Marian Hossa helped the Wings to a Stanley Cup final apperance last season before signing with the Hawks in the summer. (Photo by Don Smith/NHLI via Getty Images)
There’s an old idiom that says “familiarity breeds contempt,” which seems to apply to all walks of life, especially in love and business. But quite the opposite rings true in the world of hockey.
Often no one thinks higher of a player than those who know him best: those who watch him day in and day out, both at practice and in games. It’s this infatuation, a skewed view based on any number of reasons, which has been at least partially responsible for the downfall of many teams, the latest of which is the Edmonton Oilers.
In the two years following their impressive and unexpected Cup run in 2006, then-GM Kevin Lowe handed out a quintet of contracts to Ales Hemsky (six years at $4.1 million per season), Shawn Horcoff (three years/$3.6 million per followed by six years/$5.5 million per), Fernando Pisani (four years/$2.5 million per), Steve Staios (four years/$2.7 million per) and Ethan Moreau (four years/$2 million per) that continue to haunt the team – in one form or another – to this day.
It’s not to say all these players aren’t worth the money, but clearly some are not; I’ll let you draw those conclusions. But locking in players to long-term deals, especially when the contract is partially or fully based on a small sample of work, also ties a team’s hands when it comes to needing a culture change.
Thanks in big part to the above deals, in addition to other ill-advised signings and trades, the Oil are in horrible shape both now and in the foreseeable future; no cap room to sign help, no players with palatable contracts other teams would want.
For examples of how to properly navigate the new cap world by avoiding unnecessary allegiances, look no further than last year’s Cup finalists.
The Detroit Red Wings likely could have signed Marian Hossa to an extension similar to the deal he eventually inked with Chicago (12 years/$5.275 million per), but it would have resulted in the team sacrificing the depth that has made it so successful. (And make no mistake, this team would still be among the West’s leaders if it hadn’t been ravaged by injuries.)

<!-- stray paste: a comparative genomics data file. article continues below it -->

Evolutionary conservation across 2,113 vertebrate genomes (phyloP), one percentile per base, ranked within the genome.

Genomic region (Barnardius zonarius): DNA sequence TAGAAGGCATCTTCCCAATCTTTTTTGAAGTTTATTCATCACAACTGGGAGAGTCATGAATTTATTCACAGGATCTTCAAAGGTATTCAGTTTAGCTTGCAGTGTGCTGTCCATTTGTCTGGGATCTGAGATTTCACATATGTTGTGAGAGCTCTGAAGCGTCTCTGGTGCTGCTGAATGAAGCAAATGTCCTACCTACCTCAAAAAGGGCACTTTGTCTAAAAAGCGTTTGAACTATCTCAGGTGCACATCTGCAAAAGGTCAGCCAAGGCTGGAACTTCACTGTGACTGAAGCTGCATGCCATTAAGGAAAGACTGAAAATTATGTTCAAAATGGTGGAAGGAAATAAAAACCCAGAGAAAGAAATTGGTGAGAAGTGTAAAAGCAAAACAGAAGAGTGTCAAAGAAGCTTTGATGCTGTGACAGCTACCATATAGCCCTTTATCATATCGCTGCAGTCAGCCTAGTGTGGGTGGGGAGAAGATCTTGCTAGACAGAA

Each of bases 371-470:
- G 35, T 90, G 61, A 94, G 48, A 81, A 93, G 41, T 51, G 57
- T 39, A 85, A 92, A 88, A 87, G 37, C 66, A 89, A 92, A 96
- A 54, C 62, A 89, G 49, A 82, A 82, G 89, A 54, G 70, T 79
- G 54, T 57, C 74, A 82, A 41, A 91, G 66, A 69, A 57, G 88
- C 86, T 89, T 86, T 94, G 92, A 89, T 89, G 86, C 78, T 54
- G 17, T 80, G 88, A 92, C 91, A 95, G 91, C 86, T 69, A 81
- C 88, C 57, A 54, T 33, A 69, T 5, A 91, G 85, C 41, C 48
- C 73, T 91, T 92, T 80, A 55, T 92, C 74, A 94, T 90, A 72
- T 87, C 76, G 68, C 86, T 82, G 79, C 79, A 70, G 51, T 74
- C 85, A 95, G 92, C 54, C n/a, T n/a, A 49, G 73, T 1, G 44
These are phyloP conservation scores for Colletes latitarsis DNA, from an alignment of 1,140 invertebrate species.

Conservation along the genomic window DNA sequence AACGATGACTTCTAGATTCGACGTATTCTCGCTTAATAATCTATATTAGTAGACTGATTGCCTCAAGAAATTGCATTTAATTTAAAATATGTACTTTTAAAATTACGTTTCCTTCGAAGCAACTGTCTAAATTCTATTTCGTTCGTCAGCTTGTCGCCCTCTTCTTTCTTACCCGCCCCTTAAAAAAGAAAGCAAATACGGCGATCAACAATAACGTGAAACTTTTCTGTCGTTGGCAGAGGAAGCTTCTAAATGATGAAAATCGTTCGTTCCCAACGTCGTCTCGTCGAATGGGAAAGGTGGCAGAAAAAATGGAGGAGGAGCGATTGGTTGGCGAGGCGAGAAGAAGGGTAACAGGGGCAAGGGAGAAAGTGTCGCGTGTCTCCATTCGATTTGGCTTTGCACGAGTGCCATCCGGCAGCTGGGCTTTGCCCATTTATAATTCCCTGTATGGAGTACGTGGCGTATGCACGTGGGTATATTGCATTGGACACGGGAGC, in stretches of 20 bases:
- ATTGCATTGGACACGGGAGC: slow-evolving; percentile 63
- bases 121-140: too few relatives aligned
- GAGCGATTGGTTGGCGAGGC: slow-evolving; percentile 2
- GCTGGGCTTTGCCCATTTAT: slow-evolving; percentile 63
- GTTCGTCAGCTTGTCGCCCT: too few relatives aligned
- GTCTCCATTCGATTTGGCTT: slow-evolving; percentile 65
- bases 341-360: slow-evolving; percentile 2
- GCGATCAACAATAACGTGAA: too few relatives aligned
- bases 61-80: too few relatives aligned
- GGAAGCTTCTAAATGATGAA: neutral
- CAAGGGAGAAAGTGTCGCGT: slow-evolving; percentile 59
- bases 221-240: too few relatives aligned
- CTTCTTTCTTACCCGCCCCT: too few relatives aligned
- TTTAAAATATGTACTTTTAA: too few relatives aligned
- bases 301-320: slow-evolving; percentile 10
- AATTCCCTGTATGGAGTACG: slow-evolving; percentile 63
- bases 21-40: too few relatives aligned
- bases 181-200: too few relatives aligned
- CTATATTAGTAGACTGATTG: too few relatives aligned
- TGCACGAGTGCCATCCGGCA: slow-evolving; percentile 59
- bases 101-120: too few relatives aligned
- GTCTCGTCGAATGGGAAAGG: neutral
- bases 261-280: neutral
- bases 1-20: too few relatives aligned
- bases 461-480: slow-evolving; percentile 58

Allowing Hossa – and Tomas Kopecky and Mikael Samuelsson – to walk for nothing was the right move from a big-picture, long-term perspective.
Penguins GM Ray Shero was faced with a similar situation (though not to the same degree), as Wings GM Ken Holland when stay-at-home blueliner Rob Scuderi became a local hero with his post-season play, forming a sturdy shutdown duo with Hal Gill.
Shero could have fought hard to keep Scuderi at a number similar to the $13.6 million over four years he received from L.A., but at what cost? Who would he have been forced to cut loose? Instead he trusted that youngsters such as Alex Goligoski and Kris Letang could take on a greater role (and he stumbled upon similarly skilled Jay McKee for a bargain-basement price. That sort of thing happens when you win; players want to come play for you).
The key is talent evaluation. Long-term deals aren’t a universal no-no, you just need to be pretty damn sure said player will be of value for years to come. Sidney Crosby, Evgeni Malkin, Jordan Staal and Marc-Andre Fleury will surely be productive through the duration of their deals, while Henrik Zetterberg and Johan Franzen will certainly retire before their contracts become burdening.
There’s always more fish in the sea and knowing when to cut bait is a trait all successful GMs must have in the salary cap world.
THE HOCKEY GODS SMILE
Just when it looked as though all hopes for Finland were lost with Teemu Selanne and Saku Koivu destined to watch the Olympics from the sidelines with injury, the pair of veteran Ducks returned recently after missing eight and four games, respectively.
Though THN has the Finns pegged for a fifth place finish, don’t count out the boys in blue. Selanne and Koivu, though certainly long in the tooth, elevate their play internationally and goalie Miikka Kiprusoff is more than capable of stealing a game or six.
Edward Fraser is the editor of thehockeynews.com. His blog appears Thursdays.
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